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DACA Students in Georgia

By Jimena Somilleda

In 2012, President Barack Obama implemented the Deferred Actions for Childhood Arrivals (DACA) as a measure to protect people who were brought into the United States as children from deportation. The protection under DACA lasts for two years and can be renewed. Although this program is not a pathway to citizenship it has provided many DACA recipients with immunity to deportation, health insurance, and access to higher education (Nieto 2020).

However, under the University System of Georgia, DACA and undocumented students are banned from attending a handful of private and public higher education institutions. This policy poses a barrier for many DACA students to pursue higher education.

As of 2012, the University System of Georgia (USG) Board of Regents Policy 4.1.6 states “a person who is not lawfully present in the United States shall not be eligible for admission to any University System institution”. Additionally, the state of Georgia bans undocumented students from attending USG schools such as the University of Georgia, and the Georgia Institute of Technology. Although some schools do allow DACA students to make up part of their student body, they oftentimes require these students to pay out-of-state tuition. This can be more than triple the amount their peers pay in tuition at the same institution (Williams 2021). USG policy provides a huge barrier for DACA students to pursue post-secondary education. In addition, the small number of institutions in which DACA students are permitted admission must pay out-of-state tuition. These financial and institutional factors oftentimes make it very difficult and nearly impossible for DACA students in Georgia to pursue higher education.

Although there appear to be many obstacles for DACA students to achieve their goals towards higher education, there is potential for amendments to these policies. In October of 2021, the Georgia State House held a hearing for a pitch to allow DACA students to pay in-state tuition. This would significantly simplify the journey to pursue higher education for DACA students in Georgia (Williams 2021). If this bill were to be approved more than 15,000 students would benefit from this new policy.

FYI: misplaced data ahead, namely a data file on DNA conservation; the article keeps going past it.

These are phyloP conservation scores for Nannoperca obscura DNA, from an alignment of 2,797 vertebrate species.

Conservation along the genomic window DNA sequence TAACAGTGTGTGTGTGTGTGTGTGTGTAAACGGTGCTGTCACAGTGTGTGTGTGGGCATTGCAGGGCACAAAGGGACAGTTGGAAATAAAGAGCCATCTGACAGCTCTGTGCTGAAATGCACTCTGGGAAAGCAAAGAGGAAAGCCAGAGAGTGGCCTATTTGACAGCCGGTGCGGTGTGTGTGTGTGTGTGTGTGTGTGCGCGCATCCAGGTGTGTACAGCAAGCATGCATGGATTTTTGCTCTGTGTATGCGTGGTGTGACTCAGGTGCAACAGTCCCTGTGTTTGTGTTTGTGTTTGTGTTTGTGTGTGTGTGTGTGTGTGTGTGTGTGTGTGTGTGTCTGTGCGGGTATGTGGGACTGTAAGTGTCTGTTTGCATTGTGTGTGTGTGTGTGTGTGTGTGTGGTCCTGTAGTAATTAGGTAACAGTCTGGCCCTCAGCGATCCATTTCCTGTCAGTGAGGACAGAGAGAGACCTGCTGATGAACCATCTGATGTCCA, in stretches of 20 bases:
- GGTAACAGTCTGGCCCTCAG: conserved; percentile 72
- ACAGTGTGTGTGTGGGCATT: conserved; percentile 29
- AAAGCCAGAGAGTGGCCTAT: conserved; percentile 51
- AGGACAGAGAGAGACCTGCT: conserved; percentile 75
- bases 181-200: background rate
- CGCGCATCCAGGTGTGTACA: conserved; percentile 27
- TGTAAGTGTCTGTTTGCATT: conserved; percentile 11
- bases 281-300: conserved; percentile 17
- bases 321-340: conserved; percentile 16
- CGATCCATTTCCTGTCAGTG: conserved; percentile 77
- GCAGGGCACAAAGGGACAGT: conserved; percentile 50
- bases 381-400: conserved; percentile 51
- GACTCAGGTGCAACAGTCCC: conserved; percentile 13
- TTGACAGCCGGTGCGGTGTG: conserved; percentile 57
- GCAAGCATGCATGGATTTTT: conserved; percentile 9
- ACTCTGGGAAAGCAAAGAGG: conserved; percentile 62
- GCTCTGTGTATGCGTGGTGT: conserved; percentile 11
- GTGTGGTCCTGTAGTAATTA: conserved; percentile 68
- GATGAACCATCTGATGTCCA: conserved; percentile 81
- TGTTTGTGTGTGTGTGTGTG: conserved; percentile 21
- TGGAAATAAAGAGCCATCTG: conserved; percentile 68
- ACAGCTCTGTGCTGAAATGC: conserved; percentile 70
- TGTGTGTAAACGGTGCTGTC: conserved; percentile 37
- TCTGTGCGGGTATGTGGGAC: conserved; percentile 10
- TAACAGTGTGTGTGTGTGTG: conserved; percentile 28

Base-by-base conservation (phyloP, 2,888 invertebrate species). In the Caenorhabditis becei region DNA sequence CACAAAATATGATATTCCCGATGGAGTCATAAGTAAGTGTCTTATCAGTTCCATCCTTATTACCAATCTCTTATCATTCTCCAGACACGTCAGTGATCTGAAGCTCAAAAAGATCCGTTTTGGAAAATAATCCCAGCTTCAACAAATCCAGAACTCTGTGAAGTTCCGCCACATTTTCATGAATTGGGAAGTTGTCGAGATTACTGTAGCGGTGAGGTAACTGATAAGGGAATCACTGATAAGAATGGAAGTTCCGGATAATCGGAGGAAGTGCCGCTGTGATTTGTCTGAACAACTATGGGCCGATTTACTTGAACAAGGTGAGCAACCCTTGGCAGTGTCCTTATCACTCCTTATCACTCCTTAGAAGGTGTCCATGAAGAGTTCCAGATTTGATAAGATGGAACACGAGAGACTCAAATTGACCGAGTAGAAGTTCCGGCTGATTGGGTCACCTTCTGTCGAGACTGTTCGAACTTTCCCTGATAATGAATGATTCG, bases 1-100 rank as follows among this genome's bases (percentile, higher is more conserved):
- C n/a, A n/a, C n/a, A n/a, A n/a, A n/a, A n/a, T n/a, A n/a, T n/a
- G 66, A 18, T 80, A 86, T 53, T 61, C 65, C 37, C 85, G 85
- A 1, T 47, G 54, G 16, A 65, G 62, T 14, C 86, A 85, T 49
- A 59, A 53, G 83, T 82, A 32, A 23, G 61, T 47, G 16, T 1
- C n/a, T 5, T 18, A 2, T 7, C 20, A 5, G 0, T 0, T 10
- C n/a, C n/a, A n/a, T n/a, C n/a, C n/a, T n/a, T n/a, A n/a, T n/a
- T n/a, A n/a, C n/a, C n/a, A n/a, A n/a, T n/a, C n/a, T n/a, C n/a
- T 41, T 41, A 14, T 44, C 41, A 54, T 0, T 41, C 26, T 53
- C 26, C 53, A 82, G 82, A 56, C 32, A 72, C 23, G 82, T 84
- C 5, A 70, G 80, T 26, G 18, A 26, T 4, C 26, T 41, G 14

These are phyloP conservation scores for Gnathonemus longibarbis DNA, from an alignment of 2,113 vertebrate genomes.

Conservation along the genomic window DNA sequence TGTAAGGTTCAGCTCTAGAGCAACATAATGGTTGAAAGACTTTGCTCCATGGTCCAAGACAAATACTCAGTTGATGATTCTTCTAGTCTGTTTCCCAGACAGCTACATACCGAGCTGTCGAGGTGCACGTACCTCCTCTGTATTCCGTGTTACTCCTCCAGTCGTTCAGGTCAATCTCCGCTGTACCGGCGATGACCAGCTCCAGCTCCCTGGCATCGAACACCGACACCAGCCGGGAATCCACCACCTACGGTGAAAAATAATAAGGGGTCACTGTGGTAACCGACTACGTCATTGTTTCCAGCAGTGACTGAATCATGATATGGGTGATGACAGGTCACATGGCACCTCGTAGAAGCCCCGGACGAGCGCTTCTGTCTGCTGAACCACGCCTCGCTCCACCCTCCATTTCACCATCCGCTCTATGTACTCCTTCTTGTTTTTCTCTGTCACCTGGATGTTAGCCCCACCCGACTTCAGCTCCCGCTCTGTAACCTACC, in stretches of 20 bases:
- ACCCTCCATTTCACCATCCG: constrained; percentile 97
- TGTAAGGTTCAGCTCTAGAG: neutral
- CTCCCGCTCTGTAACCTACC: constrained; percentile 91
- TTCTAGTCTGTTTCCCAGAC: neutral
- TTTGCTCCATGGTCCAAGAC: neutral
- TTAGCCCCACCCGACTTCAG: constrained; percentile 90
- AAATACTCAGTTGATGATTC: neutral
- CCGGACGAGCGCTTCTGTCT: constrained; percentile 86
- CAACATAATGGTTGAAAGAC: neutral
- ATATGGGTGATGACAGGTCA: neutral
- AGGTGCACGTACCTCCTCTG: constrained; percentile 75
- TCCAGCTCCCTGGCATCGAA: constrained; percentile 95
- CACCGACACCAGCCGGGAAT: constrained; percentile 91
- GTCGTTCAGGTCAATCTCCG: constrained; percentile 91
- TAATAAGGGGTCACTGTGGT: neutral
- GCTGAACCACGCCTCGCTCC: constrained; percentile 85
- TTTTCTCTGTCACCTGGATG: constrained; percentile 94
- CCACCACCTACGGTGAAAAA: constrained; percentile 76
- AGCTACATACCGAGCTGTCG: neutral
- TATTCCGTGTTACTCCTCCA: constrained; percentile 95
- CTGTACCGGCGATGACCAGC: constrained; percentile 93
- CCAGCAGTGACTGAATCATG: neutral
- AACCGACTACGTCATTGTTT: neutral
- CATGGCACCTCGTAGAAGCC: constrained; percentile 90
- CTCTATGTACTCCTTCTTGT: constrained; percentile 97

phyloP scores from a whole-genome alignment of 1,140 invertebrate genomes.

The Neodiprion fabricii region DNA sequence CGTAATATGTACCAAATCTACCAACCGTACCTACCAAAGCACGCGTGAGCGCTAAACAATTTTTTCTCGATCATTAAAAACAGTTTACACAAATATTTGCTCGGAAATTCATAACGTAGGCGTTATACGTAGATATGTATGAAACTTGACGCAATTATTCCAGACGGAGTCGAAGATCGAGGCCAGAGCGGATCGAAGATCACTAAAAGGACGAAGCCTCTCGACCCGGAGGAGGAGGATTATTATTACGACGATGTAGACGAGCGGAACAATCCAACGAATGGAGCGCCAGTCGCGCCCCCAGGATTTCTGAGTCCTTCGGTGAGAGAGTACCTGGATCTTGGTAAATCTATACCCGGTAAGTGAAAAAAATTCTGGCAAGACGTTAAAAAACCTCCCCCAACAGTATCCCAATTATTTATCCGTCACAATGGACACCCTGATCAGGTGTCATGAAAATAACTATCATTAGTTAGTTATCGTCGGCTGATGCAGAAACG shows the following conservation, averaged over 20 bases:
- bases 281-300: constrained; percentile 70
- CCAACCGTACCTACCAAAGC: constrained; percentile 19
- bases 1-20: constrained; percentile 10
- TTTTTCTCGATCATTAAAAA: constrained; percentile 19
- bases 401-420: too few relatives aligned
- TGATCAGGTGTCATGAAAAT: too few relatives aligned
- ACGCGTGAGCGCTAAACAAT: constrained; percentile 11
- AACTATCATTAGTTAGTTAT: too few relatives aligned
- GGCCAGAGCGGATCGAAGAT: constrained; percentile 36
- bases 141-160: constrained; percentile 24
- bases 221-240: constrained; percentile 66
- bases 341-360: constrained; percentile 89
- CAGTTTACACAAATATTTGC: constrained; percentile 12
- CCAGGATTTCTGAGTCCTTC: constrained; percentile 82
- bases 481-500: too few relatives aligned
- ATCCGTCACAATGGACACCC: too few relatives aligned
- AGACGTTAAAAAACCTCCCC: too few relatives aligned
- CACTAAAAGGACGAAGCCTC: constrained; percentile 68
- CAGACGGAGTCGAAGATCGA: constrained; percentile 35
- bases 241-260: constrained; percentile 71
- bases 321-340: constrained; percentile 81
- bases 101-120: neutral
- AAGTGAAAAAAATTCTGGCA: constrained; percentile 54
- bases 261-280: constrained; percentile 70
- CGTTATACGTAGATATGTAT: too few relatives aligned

Overall, the current policy by the USG inhibits many DACA students from pursuing an education beyond a high school diploma. Many DACA students know the United States to be their only home. However, policies similar to those of the USG marginalize DACA students across the state and prevent many DACA students to pursue professional and academic careers.

 

Works Cited

Nieto, Giulia Mcdonnel. “What is Daca? And Where Does It Stand Now?” The New York Times, The New York Times, 18 June 2020, https://www.nytimes.com/article/whit-is-daca.html

Pasquarello, Jessica. “How the States’ Higher Education System Hurts Both Undocumented Students and Itself .” How the State’s Higher Education System Hurts Both Undocumented Students and Itself, 8 Dec. 2020,

http://georgiapoliticalreview.com/how-the-states-higher-education-system-hurts-both-und ocumented-students-and-itself/.

Millsaps, John. “University System of Georgia.” Regents Adopt New Policies on Undocumented Students | Communications | University System of Georgia, 13 Oct. 2010, https://www.usg.edu/news/release/regents_adopt_new_policies_on_undocumented_stude nts.

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